sábado, 3 de octubre de 2009
Evidenced-based tool for triggering school closures during influenza outbreaks, Japan.
Suggested citation for this article: Sasaki A, Gatewood A, Ozonoff A, Suzuki H, Tanabe N, Seki N, et al. Evidenced-based tool for triggering school closures during influenza outbreaks, Japan. Emerg Infect Dis. 2009 Nov; [Epub ahead of print]
Evidence-based Tool for Triggering School Closures during Influenza Outbreaks, Japan
Asami Sasaki, Anne Gatewood, Al Ozonoff, Hiroshi Suzuki, Naohito Tanabe, Nao Seki, Reiko Saito, and John S. Brownstein
Author affiliations: Harvard School of Public Health, Boston, Massachusetts, USA (A. Sasaki); University of Niigata Prefecture, Niigata, Japan (A. Sasaki); Children’s Hospital, Boston (A. Gatewood, J.S. Brownstein); Harvard Medical School, Boston (A. Gatewood, J.S. Brownstein); Boston University School of Public Health, Boston (A. Ozonoff); and Niigata University Graduate School of Medical and Dental Sciences, Niigata (H. Suzuki, M. Tamabe, N. Seki, R. Saito)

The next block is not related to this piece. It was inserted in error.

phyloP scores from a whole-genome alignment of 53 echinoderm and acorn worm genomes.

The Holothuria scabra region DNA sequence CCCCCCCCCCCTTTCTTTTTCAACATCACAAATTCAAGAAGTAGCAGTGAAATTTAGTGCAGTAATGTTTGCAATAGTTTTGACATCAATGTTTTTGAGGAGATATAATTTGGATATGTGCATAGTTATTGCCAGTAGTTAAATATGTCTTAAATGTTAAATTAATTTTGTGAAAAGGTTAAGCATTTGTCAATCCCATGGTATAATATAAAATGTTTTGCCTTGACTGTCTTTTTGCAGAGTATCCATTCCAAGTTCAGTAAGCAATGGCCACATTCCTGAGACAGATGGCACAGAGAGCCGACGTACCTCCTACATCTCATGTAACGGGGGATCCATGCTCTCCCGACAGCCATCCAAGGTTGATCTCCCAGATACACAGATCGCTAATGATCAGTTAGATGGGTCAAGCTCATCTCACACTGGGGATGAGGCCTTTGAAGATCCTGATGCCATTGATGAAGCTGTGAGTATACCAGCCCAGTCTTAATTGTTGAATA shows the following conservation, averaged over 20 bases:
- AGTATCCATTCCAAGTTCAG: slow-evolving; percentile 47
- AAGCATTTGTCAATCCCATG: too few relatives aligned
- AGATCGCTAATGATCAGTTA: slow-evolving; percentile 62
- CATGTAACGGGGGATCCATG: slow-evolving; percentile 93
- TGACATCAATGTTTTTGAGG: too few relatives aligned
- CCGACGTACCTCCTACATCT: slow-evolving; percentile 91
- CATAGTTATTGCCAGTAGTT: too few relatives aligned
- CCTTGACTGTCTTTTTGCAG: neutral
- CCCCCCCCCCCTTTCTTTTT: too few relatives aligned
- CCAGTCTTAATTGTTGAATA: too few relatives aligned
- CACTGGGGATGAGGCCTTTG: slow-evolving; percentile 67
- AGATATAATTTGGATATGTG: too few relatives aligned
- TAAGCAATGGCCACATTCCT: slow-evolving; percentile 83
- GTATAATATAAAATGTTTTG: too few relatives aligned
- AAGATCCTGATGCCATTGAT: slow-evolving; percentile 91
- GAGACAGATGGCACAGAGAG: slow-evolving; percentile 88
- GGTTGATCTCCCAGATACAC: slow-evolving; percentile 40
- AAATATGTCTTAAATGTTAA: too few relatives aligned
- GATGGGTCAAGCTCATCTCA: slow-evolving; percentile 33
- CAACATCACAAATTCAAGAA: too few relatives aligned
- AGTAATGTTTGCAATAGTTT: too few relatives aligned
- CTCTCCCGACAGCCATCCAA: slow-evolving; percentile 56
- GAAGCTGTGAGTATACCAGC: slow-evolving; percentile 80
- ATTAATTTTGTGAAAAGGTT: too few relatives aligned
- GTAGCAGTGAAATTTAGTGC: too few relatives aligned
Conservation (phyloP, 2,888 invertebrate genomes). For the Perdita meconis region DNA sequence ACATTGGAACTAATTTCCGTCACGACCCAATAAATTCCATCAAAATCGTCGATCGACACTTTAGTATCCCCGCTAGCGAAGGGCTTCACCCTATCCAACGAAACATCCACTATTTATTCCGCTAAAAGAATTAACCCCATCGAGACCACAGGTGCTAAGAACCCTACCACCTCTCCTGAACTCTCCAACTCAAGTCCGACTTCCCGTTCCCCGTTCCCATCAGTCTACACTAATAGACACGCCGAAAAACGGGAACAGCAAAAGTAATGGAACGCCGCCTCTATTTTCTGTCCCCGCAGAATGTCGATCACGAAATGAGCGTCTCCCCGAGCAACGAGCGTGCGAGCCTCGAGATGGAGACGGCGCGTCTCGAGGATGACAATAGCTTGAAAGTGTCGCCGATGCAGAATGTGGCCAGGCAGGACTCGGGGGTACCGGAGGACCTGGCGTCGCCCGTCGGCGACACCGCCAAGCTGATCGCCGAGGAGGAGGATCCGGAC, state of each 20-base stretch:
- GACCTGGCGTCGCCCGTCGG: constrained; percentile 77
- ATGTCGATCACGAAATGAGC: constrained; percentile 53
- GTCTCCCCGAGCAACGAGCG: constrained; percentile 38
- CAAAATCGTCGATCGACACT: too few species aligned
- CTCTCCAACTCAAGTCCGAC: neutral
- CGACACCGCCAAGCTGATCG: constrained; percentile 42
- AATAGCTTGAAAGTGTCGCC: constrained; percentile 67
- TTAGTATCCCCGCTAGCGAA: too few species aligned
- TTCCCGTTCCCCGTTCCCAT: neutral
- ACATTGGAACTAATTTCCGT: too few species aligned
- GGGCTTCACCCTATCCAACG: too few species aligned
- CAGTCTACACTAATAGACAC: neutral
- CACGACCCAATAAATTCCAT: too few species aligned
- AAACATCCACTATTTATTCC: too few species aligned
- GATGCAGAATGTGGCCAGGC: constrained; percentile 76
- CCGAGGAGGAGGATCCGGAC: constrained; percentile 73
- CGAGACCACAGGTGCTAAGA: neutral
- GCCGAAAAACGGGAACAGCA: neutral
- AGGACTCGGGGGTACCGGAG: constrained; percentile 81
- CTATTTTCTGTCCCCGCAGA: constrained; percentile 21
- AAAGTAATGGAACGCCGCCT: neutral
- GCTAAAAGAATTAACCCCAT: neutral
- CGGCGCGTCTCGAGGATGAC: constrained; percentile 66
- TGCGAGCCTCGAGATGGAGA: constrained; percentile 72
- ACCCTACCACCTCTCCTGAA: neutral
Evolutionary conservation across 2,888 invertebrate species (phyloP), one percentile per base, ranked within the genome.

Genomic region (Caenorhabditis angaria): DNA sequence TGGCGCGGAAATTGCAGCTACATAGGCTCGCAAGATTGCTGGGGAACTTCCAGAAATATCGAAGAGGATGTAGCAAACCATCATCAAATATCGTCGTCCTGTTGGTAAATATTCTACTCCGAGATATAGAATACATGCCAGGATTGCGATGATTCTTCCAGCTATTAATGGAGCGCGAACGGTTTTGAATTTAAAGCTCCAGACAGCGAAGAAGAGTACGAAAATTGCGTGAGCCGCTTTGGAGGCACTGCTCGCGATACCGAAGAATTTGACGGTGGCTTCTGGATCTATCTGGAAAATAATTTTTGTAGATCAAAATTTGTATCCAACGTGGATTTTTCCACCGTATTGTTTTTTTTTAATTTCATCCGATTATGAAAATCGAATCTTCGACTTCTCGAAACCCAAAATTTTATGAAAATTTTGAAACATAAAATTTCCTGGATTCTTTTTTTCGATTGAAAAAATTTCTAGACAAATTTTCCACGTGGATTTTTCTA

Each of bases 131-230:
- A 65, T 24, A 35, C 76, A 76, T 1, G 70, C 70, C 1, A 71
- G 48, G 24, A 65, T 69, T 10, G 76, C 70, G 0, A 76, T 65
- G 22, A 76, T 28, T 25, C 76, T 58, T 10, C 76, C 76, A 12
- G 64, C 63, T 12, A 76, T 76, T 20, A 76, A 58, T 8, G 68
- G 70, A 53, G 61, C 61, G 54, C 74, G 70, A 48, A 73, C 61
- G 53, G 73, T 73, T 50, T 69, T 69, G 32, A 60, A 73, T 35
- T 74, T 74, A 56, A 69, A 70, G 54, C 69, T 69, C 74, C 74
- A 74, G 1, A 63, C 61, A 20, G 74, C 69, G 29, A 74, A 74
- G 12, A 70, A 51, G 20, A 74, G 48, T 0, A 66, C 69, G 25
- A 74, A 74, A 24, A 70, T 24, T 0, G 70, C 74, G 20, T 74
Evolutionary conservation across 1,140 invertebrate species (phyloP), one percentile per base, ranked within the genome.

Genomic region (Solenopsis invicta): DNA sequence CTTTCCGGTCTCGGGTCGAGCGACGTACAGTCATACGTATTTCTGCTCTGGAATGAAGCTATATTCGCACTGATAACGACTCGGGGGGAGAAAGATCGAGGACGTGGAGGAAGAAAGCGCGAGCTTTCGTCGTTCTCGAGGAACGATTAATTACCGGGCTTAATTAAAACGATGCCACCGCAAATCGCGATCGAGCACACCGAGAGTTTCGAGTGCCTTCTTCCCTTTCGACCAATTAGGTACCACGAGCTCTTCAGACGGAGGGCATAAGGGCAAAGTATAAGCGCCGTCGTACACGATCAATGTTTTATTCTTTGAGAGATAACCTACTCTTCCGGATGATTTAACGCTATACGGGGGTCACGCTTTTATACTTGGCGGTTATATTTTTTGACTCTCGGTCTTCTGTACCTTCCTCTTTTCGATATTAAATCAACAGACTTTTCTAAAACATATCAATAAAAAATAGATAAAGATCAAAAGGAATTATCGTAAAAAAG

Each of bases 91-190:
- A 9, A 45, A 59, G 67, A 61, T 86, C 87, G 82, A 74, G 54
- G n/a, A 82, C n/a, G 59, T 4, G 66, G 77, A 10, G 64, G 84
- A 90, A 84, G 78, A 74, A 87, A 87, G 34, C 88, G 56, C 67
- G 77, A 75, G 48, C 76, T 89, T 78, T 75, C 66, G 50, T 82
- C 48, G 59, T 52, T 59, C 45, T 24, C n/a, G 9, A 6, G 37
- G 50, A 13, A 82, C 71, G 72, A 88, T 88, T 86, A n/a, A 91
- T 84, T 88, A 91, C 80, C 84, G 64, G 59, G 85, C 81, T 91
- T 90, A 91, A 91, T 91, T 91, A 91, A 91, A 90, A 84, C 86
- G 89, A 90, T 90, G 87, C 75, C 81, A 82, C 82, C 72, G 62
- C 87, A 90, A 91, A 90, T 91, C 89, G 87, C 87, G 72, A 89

Guidelines available to school administrators to support school closure decisions during influenza outbreaks are usually not evidence-based. Using empirical data on absentee rates of elementary school students in Japan, we developed a simple and practical algorithm for determining the optimal timing of school closures for control of influenza outbreaks.
Influenza pandemic preparedness and seasonal influenza control programs have focused on vaccine development and antiviral drugs, which are only partially effective and not always available to all persons at risk (1–3). Nonpharmaceutical interventions, such as social distancing, represent additional key tools for mitigating the impact of outbreaks. Because children are a major factor in the transmission of influenza within communities and among households, school closure may be a valuable social distancing method (4,5).
Japan has a unique system of monitoring school absenteeism and of instituting school closures during influenza outbreaks. Individual classes, specific grade levels, or the entire school may be closed; final decision-making authority is given to school principals. However, as in the United States and other countries, there are no regulations to support these decisions (6)
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